Nayanthara’s second release of this month, Imaikkaa Nodigal, directed by Ajay Gnanamuthu and produced by Cameo Films' CJ Jayakumar, was scheduled to hit the screens on Thursday, August 30. With tickets booked, eager fans from Tamil Nadu were disappointed to learn that the film’s morning and noon shows were cancelled in theatres across the state.
The reason seems to be the financial disputes between the producer and rights holders. The film’s KDM (Key Delivery Message) was not issued to start digital screening in theatres. A few theatres had announced that they’ll be playing Nayanthara’s Kolamaavu Kokila instead to compensate the already booked shows
The film’s release was also withheld in a few other places abroad. This news comes as a disappointment to many who had been waiting impatiently for its release. Later during the day, however, it was announced that the film’s first show will start playing in the evening.
The Madras High Court has allowed the film be released under a few conditions. Sri Green Productions, that held the film’s distribution rights had sold North Arcot, South Arcot and Chengalpet region (NSC) distribution rights to RV Media for four crores. But this agreement was broken when Sri Green went ahead with the distribution of this film in the said area, which came as a surprise to RV Media. The lead them to file a case in the court, calling for a ban on the film.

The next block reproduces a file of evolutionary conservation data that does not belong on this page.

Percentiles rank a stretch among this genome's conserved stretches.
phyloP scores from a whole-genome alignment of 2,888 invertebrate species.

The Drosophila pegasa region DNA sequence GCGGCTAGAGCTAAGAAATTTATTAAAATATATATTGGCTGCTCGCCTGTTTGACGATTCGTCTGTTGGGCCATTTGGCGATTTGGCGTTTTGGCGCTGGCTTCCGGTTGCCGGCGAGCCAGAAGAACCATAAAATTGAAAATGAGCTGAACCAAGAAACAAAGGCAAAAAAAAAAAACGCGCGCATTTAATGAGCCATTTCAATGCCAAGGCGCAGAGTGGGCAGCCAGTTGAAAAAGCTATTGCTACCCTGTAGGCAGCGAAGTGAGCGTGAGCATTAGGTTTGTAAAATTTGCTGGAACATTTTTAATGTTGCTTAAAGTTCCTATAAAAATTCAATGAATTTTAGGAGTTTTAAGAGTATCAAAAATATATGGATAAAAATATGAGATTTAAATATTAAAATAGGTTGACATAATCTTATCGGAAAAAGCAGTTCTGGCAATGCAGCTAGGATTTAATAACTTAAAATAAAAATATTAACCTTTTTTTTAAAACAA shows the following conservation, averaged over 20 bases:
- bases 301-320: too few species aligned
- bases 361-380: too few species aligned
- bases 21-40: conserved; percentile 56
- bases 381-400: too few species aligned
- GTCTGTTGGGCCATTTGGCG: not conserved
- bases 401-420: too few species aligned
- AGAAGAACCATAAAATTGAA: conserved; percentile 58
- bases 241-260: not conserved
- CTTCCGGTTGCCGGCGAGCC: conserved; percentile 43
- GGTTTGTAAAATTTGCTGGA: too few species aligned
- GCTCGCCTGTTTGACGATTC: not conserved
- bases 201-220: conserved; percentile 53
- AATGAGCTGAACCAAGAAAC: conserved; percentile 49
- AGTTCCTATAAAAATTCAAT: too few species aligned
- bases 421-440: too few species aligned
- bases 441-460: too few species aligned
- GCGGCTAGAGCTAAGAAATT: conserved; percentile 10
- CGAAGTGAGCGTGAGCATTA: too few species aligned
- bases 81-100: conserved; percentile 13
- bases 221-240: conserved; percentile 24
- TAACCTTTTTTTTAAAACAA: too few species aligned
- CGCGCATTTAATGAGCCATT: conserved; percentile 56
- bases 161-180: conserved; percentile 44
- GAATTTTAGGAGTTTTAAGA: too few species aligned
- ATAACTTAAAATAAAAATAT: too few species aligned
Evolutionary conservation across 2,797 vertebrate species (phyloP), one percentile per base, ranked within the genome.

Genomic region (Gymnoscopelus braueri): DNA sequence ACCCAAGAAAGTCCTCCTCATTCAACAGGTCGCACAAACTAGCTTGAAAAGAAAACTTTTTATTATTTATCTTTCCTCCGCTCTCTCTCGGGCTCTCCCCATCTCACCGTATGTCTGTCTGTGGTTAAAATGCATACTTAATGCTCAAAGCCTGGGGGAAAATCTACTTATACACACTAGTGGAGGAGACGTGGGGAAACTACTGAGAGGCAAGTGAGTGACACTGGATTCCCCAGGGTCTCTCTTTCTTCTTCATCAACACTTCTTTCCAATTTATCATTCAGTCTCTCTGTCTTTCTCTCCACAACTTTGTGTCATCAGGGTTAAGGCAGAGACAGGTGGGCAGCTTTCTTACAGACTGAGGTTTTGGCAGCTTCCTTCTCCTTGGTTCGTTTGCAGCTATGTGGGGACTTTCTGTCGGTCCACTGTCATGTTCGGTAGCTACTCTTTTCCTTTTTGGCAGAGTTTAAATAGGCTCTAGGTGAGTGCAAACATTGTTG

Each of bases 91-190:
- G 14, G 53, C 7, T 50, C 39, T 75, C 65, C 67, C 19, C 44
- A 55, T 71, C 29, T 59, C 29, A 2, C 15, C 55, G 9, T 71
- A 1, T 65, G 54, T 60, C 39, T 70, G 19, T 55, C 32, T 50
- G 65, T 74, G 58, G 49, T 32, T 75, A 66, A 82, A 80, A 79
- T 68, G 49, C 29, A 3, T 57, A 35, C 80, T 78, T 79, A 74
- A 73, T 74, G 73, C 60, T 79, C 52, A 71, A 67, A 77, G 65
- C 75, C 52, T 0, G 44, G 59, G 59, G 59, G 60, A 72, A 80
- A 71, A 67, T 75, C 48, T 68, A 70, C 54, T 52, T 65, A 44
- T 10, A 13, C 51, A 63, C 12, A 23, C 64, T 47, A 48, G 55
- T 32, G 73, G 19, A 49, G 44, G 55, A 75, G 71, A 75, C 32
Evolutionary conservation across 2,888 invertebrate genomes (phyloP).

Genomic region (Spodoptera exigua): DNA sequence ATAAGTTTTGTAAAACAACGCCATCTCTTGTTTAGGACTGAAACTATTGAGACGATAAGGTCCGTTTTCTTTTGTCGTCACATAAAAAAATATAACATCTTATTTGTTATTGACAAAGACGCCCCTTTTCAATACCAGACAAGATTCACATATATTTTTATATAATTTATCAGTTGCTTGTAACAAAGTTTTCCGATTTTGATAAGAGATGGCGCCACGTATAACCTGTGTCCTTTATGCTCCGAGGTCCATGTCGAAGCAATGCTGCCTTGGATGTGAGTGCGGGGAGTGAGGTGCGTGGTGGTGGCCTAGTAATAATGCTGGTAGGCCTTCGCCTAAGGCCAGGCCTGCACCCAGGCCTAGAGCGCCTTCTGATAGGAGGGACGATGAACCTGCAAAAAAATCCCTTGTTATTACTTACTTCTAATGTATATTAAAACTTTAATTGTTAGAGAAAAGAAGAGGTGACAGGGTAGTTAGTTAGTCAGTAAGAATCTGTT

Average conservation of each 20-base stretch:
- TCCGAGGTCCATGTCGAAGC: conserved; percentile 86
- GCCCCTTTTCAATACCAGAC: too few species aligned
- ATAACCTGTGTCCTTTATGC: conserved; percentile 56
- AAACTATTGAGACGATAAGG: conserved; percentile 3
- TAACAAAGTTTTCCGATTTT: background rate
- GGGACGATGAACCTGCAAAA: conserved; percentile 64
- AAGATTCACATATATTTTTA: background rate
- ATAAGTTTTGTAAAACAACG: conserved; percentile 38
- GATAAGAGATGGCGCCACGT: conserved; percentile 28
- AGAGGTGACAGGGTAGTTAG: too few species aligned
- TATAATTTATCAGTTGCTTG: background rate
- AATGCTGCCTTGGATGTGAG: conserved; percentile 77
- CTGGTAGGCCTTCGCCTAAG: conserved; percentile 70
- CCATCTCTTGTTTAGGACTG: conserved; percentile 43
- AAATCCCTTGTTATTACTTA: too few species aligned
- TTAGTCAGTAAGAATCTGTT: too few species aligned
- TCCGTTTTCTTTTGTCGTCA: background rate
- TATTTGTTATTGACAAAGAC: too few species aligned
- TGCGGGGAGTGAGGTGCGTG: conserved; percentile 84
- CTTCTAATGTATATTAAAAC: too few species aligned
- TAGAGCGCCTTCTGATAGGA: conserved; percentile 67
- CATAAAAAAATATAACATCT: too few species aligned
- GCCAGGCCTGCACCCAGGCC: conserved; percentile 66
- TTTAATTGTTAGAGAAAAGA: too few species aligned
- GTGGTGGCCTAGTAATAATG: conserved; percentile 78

Observing that the release of the film cannot be stalled further, Madras High Court Judge M Sundar ordered Sri Green Productions to pay up the first collection of Rs 4 crores to the court.
Nayanthara who has made a reputation for herself as Lady Superstar will be seen playing the role of a CBI officer on the trail of a serial killer played by Bollywood director and actor Anurag Kashyap. The film also stars Atharvaa, Raashi Khanna, and Vijay Sethupathi in an extended cameo.
An earlier statement released by Anurag Kashyap about the film read, “What pulled me towards acting in Imaikkaa Nodigal is the role. Rudra is not your typical baddie. He doesn’t just smoke, drink, order his men around and indulge in item numbers. He is menacing, scary, smart and cunning. This strange mixture that forms the role is what tempted me to take it up although I was tied up with my own projects back in Mumbai. When the audiences watch the movie in theatre, if I’m able to evoke the tiniest of fears in them, as Rudra, I’ll consider my work done.”